Seattle media may be a 'dumpster fire,' but it can be saved
With the constant news of layoffs, buy-outs, and publications closing shop, it can sometimes seem like the Seattle news media is our own local contribution to the Great American Dumpster Fire of 2016™. The quantity and quality of coverage seems to be declining, newspapers and weeklies are getting thinner, and online ad dollars aren't making ends meet. It’s enough to make talented, ambitious writers and editors ask why they’d want to be a part of it.
But there are reasons to be bullish about Seattle journalism right now, and I would like to kick off my argument — somewhat counter-intuitively — by announcing that this will be my last month as managing editor of Crosscut. I’ve had the honor of holding this position for almost two years. It’s been an amazing place to work. And I’m not just saying that because I have to share an office with these people for a few more weeks and would appreciate it if they didn't publish a tell-all about my antics and indiscretions here.
Rather than leaving the journalism business, I’m departing because I want to get more involved locally, including more writing, researching, interviewing, and generally exploring ideas. And on my way back to the reporter ranks, I’d like to make a pitch to this region’s writers and editors to rethink their approach for 2017 as well. Even with the increasing pressures around producing "content," the phrase “good enough” needs to become less common in newsrooms, not more.
Quality nonfiction about the Puget Sound has never been more necessary — the writing that digs in, adds context and makes issues and stories connect with readers — and there's never been more potential for it. This region is going through huge changes, and there’s an embarrassment of riches when it comes to interesting and important stories to tell. But it's a fact that there are fewer and fewer reporters working in this region — whether as staffers or freelancers — even as the amount of coverage-worthy material rises.
This needs to change, and it’s going to take some commitment on the part of both the region’s journalists and its readers to switch things up.
For writers and editors, it’s important to remember why we’re in this business in the first place. Almost no one starts in journalism because they think it's a lucrative and stable career move. We do it because it calls to us. We want to knock out some work we can feel good about, and have it find a good home and readership. And maybe earn enough money to feed our pets, if that isn’t asking too much. With limited media budgets, sometimes it is. What I'm saying is: I miss you, Bowser. You were a good dog.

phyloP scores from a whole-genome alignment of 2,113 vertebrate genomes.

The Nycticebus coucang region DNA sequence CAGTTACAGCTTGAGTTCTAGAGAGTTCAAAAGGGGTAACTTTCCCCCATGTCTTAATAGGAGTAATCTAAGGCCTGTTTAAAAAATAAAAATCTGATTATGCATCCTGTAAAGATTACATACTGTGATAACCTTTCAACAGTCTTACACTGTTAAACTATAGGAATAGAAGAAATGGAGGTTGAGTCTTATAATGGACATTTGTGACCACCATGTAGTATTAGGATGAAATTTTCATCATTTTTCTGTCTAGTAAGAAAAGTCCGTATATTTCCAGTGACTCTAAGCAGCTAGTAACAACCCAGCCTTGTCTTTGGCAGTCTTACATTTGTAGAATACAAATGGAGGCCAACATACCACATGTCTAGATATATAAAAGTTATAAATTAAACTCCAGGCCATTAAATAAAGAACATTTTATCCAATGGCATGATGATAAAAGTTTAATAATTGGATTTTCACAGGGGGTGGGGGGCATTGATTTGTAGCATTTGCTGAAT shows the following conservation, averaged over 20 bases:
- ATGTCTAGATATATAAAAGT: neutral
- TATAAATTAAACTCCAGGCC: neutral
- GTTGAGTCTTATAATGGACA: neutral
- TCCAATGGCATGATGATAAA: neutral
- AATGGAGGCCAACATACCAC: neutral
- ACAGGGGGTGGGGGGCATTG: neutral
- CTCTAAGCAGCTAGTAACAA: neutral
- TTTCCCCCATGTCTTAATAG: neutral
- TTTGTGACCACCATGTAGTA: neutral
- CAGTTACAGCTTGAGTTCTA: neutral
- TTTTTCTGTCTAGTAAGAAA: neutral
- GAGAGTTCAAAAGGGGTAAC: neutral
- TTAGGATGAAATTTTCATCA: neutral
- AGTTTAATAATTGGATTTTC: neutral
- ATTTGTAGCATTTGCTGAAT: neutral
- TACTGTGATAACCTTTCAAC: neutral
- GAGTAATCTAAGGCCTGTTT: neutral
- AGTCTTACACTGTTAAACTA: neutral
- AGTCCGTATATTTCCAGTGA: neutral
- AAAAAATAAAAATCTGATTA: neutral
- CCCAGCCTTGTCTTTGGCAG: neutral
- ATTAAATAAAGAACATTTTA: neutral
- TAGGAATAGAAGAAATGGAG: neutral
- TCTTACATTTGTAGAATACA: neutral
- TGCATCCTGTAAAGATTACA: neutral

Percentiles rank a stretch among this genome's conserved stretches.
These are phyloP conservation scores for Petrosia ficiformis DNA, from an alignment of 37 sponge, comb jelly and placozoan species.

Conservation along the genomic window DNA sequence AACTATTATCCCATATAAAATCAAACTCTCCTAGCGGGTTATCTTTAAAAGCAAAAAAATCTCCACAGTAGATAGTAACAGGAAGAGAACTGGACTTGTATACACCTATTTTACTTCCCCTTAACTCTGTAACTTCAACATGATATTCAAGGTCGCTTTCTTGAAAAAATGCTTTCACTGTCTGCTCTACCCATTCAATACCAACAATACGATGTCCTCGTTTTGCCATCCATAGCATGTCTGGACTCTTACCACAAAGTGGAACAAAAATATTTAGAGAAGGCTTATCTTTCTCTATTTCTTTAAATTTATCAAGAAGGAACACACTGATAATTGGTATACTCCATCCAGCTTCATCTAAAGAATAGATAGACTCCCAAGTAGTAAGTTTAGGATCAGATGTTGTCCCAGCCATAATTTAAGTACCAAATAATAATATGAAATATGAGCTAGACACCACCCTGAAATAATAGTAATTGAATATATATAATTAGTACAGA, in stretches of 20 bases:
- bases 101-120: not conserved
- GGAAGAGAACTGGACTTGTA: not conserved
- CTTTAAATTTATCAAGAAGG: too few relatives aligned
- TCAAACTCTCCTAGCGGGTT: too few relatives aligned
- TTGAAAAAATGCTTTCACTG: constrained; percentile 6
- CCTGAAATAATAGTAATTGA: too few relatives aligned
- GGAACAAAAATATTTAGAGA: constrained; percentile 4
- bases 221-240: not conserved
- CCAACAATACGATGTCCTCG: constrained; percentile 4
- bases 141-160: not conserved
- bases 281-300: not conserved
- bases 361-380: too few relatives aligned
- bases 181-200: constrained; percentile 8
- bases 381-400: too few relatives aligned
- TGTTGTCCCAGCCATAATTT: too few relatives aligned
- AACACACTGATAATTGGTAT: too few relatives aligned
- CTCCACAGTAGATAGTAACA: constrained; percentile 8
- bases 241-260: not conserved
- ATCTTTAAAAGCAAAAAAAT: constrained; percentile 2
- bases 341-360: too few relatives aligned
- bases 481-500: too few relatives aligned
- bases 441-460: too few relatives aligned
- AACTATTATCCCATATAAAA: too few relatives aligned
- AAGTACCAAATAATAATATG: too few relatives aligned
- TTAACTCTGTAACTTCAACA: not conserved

For readers, it’s important to realize that reporting and thoughtful columns have real value for both you and our community, and deserves some financial support, even when you don’t agree with the writing or feel like its consistently top-notch. You likely read a lot of journalism online, and that’s not because there aren't more interesting ways to spend your time. There are. There are videos of narwhals out there, after all. They're basically sea unicorns.
You read journalism because you want to be informed, and maybe exposed to new ideas and ways of thinking. For that to continue happening while the business types figure out better funding models, you should consider supporting independent publications like this with a donation, and by subscribing to newspapers. And for the weeklies, I’m not really sure. Send them some pot brownies maybe?
The bottom line is the region needs to find a way to better support reporters and nonfiction writers, and to better encourage new approaches and ideas. Year after year, print reporting is ranked as the worst job in America. It falls below sewage plant operator, advertising salesperson and pest control worker. Let that sink in: Killing cockroaches and being near raw human waste are deemed more satisfying ways to spend one’s days. Reporting would rank among the best jobs out there if pay, career prospects, respect from the community and one's peers, and “do more with less” newsroom strategies were all out the window. But that's the reality.
During my time here, I worked to make Crosscut a place where journalists and columnists could do their best work, cover issues and stories the way they felt they should be covered, and be edited thoughtfully. Those will remain the operating principles under editors Greg Hanscom, Joe Copeland, and whoever fills my seat here, and I hope more writers will take advantage of that. I know I will.
It's a cliched sentiment at this point, but the coming years will shape the next few decades in the Puget Sound region. When things are barely changing, they’re not that interesting. When all is in flux, it's more important to keep an eye on the ball. Let's all recommit ourselves to doing so in the new year.
And for those looking for a dynamic, open-minded newsroom to work in, and who would be willing to edit our staff reporter David Kroman (lord knows he needs it), I encourage you to apply for my position. For more details (and an unflattering photo of me), click here.